Volunteers also record environmental data such as air temperature, water temperature, wind direction and strength, how many boats are in the water...
At the end of the speech the volunteers go to the beach, each one carrying the bucket of one dolphin to feed, and they choose people from the assembly to come one by one feed the dolphin.
Tourists waiting to feed wild dolphins at Monkey Mia
One volunteer is needed to feed the pelicans, with fish pieces, so that they don't try to steal the fishes from the dolphins. There can be as many as 7 pelicans waiting for fish ! They are very well educated and wait for their fish just next to the person who is holding the yellow bucket, so it is easy to manage even if they fight a little bit sometimes...
Between the feeding times,
the volunteers are in charge to put the movies on, in the Theatrette, and do
the announcement for it.
This job was really easy because the rangers were always very kind and helping and they were always reminding us what to do at what time. They were always happy to share their observations and knowledge, and since they are an amazing source of stories about shark bay and the marine wildlife, that made our days amazing, learning so much!
The afternoons (and, half of the times, even the end of the morning) were free and there is a lot to see at Monkey Mia and around.
There is plenty to do right at your door, in Monkey Mia, you can:
Fishing near Monkey Mia
If you have a vehicle, you can also:
Francois Peron National Park
For me, the most difficult was to understand what the rangers were saying from the radio.
Indeed, I am french and had been in Australia for 2 months before that, which was quite good, but not enough to really catch every word they said... I was really feeling bad about that but actually it appeared that even the English guys couldn't hear well through the radio.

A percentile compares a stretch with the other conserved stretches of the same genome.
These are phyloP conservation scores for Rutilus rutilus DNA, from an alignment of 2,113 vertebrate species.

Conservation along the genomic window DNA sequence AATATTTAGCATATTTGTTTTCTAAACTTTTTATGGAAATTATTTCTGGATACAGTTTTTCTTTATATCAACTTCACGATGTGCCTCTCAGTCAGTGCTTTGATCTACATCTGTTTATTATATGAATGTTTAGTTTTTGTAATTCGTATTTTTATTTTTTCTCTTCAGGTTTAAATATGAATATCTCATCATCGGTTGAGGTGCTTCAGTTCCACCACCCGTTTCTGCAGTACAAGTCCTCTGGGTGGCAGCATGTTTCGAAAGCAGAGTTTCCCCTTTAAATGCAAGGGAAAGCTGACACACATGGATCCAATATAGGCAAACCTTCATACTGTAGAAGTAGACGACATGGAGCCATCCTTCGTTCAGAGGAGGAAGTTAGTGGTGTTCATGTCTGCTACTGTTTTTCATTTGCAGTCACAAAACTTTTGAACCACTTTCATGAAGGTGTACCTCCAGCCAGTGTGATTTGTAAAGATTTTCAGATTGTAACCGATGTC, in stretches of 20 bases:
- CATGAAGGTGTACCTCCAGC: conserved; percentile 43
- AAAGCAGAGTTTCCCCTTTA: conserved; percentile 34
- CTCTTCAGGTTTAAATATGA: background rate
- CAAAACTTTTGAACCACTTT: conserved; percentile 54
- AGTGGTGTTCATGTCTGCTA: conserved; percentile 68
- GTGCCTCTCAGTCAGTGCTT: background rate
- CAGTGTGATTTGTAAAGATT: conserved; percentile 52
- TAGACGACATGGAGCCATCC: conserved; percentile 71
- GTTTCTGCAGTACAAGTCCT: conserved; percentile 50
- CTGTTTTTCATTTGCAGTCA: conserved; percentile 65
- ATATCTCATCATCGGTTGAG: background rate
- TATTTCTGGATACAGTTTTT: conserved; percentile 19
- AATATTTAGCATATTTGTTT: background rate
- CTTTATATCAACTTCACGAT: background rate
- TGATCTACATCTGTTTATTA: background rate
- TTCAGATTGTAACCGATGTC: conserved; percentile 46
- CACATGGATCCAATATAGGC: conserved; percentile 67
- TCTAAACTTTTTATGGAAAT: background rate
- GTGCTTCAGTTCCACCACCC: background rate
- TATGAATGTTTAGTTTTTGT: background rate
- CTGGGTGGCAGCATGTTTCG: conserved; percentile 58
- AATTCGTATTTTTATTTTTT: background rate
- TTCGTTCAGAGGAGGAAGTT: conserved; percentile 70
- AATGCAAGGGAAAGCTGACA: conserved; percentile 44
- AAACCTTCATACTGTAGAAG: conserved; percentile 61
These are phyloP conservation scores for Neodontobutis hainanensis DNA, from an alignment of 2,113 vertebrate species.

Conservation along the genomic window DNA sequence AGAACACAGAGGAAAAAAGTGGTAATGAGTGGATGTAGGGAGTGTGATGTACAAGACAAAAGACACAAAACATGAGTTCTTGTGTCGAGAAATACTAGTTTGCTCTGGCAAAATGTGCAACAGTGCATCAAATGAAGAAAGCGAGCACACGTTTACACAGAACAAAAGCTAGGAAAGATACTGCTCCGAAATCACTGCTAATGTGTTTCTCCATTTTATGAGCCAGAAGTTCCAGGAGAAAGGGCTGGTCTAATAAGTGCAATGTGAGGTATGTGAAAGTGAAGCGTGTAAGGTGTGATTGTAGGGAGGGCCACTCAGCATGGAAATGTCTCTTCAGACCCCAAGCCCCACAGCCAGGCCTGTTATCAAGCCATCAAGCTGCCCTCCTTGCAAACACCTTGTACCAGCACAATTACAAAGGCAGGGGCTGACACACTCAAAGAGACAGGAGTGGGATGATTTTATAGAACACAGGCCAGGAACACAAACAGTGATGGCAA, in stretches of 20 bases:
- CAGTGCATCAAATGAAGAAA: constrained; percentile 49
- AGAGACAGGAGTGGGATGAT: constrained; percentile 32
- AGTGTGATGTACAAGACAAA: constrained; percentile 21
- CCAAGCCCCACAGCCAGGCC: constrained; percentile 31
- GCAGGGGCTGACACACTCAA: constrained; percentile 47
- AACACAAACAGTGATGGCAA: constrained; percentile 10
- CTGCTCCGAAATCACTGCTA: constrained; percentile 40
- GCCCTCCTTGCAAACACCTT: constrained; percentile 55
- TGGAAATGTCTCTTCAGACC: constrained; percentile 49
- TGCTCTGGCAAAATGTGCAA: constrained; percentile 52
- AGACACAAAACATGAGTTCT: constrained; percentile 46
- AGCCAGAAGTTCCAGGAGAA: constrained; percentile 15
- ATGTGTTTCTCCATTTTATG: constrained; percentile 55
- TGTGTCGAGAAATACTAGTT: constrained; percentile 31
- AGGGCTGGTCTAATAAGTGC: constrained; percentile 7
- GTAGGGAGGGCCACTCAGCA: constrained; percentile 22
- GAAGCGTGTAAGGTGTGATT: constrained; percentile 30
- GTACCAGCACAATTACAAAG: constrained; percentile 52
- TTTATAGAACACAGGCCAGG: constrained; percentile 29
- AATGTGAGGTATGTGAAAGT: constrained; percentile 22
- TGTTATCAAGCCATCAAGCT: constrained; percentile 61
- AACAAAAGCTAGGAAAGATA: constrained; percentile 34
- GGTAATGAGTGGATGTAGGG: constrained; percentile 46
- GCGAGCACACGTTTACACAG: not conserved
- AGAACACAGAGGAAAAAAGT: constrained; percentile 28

So it was quite normal to ask for people to repeat, and
actually I could manage not to be alone with the radio, as my volunteering
mates were very nice to me as well !
Monkey Mia is situated in a beautiful spot, and wild animals are fascinating both in the water and on land. Here a goanna fight.
The best moment was being in the water next to the dolphins. They can speak a
lot, making many different sounds.. and if you talk to them, they follow you
very closely and roll on their side to lift one eye outside the water and look
Puck thanks you for each fish she receives, rubbing her back against your leg or the leg of the person who gave the fish.
Nicky pushes your leg with the tip of her nose if she has to wait too much for the fish.
And sometimes, one of them becomes pink on the belly, which is the equivalent of a human blush, and makes you feel very special !
There was a funny moment when a pelican came lately and went in the water, aiming to the dolphins buckets.
I went to him taping the yellow bucket to attract him, and it actually worked pretty well, so the pelican was coming to me, on the sand.. but all of a sudden, I saw all the pelicans (4 of them) flying away to the water again, actually because of an emu that had just arrived and decided to chase them out of the beach !
Luckily the dolphins feeding was already done and the pelicans did not interfere with it.
This is such a rare opportunity: to mingle with wild dolphins!
Thank you Elodie for sharing this wonderful experience and tips on how to volunteer with dolphins.
Looks like this volunteer opportunity is always available and easy to apply for, and no doubt it will enrich your holidays in a very special way.
Apply to volunteer with dolphins now!